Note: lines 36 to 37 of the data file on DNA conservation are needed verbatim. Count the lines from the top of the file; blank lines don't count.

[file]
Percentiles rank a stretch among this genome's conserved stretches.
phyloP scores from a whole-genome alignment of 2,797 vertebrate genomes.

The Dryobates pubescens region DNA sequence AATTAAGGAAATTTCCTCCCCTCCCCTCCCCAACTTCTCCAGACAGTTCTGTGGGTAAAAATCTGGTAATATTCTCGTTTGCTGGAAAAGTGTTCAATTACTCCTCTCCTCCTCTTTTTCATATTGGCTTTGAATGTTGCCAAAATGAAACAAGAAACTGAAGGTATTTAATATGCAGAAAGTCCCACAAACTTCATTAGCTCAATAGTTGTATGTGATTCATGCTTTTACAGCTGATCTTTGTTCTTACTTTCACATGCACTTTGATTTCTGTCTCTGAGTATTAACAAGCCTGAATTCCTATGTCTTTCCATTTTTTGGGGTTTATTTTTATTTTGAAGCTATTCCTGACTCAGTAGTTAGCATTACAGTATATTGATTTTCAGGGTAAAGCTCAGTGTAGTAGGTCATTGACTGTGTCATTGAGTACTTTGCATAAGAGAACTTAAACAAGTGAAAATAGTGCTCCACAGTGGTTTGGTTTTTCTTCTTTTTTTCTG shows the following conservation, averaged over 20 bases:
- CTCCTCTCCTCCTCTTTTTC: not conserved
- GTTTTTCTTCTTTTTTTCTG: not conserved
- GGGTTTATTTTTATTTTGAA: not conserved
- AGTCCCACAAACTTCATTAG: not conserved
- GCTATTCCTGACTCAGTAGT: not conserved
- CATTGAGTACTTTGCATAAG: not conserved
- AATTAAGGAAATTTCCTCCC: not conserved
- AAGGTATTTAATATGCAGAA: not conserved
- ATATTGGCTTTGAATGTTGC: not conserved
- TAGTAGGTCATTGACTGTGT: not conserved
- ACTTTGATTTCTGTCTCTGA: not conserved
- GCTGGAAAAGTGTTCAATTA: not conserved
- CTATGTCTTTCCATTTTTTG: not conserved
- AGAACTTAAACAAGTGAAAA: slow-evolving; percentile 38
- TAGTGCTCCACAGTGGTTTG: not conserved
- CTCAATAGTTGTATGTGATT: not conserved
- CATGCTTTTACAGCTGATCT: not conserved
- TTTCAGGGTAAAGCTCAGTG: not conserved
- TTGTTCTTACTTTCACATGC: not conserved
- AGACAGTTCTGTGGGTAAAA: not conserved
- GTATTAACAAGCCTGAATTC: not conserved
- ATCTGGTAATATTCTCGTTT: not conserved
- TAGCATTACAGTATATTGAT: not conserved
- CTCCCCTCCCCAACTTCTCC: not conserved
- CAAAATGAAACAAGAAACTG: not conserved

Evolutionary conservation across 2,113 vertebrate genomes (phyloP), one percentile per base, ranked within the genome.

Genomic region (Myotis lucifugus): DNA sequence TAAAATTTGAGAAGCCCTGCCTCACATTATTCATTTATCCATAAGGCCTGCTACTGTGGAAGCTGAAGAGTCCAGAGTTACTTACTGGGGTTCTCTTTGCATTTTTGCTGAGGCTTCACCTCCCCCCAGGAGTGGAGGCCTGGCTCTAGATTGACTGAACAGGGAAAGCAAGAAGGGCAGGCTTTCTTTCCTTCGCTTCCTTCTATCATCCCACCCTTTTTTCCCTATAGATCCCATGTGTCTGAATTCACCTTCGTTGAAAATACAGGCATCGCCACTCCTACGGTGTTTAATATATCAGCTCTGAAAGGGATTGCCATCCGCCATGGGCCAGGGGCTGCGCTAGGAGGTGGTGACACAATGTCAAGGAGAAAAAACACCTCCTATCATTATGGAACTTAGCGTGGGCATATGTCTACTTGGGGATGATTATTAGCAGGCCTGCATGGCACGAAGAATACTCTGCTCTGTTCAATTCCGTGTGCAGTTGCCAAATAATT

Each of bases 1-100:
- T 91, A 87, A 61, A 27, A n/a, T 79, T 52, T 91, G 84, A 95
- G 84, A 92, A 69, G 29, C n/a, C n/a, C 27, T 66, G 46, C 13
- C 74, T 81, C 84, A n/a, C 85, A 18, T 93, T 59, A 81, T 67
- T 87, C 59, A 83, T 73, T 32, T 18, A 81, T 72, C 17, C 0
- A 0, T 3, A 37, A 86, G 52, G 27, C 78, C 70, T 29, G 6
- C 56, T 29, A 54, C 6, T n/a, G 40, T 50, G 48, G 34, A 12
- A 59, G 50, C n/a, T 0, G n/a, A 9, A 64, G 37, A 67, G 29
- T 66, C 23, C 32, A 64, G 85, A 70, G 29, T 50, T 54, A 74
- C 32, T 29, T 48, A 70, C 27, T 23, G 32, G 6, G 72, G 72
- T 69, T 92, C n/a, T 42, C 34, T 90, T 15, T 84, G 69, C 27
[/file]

- A 0, T 3, A 37, A 86, G 52, G 27, C 78, C 70, T 29, G 6
- C 56, T 29, A 54, C 6, T n/a, G 40, T 50, G 48, G 34, A 12